We have worries about the uncertainty of the future, so we prepare our homes, save our money, buy insurance just in case, get RRSP’s for later. But even they fail us when disaster strikes, the economy collapses, and our health fails us. Then our worries drive us to seek control, put ourselves above others, to hoard and to neglect to share.
We have fear of abandonment, so we sell ourselves short to make friends we shouldn’t have. We buy things we don’t need to impress people we don’t really like. We take up bad habits so that we can distract ourselves from our loneliness. Then our fear drives us to push people away so they can’t hurt us, or to give ourselves away so they will stay with us.
In our hearts we deeply long to break this cycle of fear – but we know that we cannot do it ourselves. How do we know? We’ve tried. We’ve built up piles of money and stuff and accomplishments and trophies and still feel hollow. We’ve surrounded ourselves with entertainment, friends, food and drink, and when it quiets down we still feel sad, guilty and broken. We give, and share, and bless, and volunteer, and help, and no matter what we do the needs only grow and the problems are too overwhelming to solve, so we feel like a failure, despondent, disappointed in ourselves and others, and want to give up.
We’ve looked inside and we know that there is something wrong. So we try diets, and self-help books, we get more education, build ourselves up with degrees, skills, careers and awards. Maybe if I go to a good school, maybe if I get a good job, maybe if I get married to the right person, maybe once I have kids, maybe once I get a house, maybe once I get a bigger house, maybe once I retire, maybe once I write that book, join that group, climb that mountain, make that art – maybe then I will feel good about myself, confident in myself, crush this habit that I keep going to, feel like I’m a good person. But it never comes. It never works. God never allows those worldly, human, limited things to be enough. They will never fill the God-shaped-hole He built into us.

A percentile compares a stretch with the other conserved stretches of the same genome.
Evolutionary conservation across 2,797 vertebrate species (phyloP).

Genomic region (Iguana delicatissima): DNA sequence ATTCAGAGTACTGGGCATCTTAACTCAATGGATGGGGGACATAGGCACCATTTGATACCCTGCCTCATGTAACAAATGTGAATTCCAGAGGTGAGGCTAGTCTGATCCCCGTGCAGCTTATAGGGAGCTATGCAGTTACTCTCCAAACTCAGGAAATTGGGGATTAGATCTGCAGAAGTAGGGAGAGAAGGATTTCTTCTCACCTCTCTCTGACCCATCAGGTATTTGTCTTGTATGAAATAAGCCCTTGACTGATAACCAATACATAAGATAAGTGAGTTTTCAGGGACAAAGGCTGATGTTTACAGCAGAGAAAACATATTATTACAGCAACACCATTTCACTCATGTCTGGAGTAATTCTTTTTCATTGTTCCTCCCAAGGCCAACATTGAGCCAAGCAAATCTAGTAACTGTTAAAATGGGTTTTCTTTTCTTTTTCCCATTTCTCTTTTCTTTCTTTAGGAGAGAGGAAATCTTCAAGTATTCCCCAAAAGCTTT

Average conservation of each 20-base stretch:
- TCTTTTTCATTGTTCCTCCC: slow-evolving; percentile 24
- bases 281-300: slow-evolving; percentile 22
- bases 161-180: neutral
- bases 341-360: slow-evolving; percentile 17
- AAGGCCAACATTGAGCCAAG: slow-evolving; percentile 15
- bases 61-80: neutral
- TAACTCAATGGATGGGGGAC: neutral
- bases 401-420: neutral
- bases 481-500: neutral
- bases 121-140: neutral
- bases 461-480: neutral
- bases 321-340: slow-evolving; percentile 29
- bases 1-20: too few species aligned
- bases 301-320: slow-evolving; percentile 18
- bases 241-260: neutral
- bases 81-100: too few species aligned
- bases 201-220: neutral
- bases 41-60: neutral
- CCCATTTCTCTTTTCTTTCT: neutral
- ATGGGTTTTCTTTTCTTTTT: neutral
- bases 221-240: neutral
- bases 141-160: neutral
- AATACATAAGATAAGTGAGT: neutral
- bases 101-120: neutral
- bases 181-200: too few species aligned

Religion Doesn’t Save
Why? Because the problem isn’t physical, or emotional – it’s spiritual. We are trying to use physical things, like pleasure and possessions to solve a spiritual problem. We are trying to use emotional things, like relationships and accomplishments, to solve a spiritual problem.
That’s why there are so many religions – because everyone in the world is trying to solve their spiritual brokenness. The problem is that, for most of them, it’s not working. Why? Because they are trying to fix themselves.
As far as I’m concerned, the most important chapter of the little book we are studying is the one entitled “Jesus Came to Save You By His Grace”. The reason that these other religions don’t fulfill is because they always, always, leave room for doubt. Let me read what Rick Warren said,
“In practically every area of life—school, sports, work—we are judged by our performance.… So, when it comes to spiritual matters, many assume God relates to us with the same performance-based ethic. You may feel that you have to earn God’s approval, deserve God’s love, and work your way to heaven by doing good or trying to be perfect.” (Pg 67)
He then quotes John 6:28-29 to explain that isn’t how God works.
“Then they said to him, “What must we do, to be doing the works of God?’ Jesus answered them, ‘This is the work of God, that you believe in him whom he has sent.’”
Let me quote a little more of what Rick Warren says,
“Religion is man’s attempt to please God. Grace is God reaching down to man. Every religion boils down to one word: ‘do!’ Do our list of things, and you will earn God’s love…. So God came to earth as Jesus essentially to say: ‘You guys have it all wrong! Of course doing good things matters, but it doesn’t make me love you any more or any less. My love for you is unlimited, unconditional, unchanging, and undeserved. So let me teach you a new concept called grace. You can’t purchase it, work for it, or be good enough to merit it. It’s a gift that will cost me a lot, but it is free to you.’
While religions are based on the word ‘do,’ salvation is based on the word ‘done.’ When Jesus died for you on the cross, he exclaimed, ‘It is finished!’… So, what is finished? The payment for your salvation! The phrase ‘it is finished’ is actually a single word in Hebrew that Jesus cried out. It was stamped on bills that had been paid off and on prison sentences that had been completed. It meant ‘paid in full!’” (Pg. 68-71)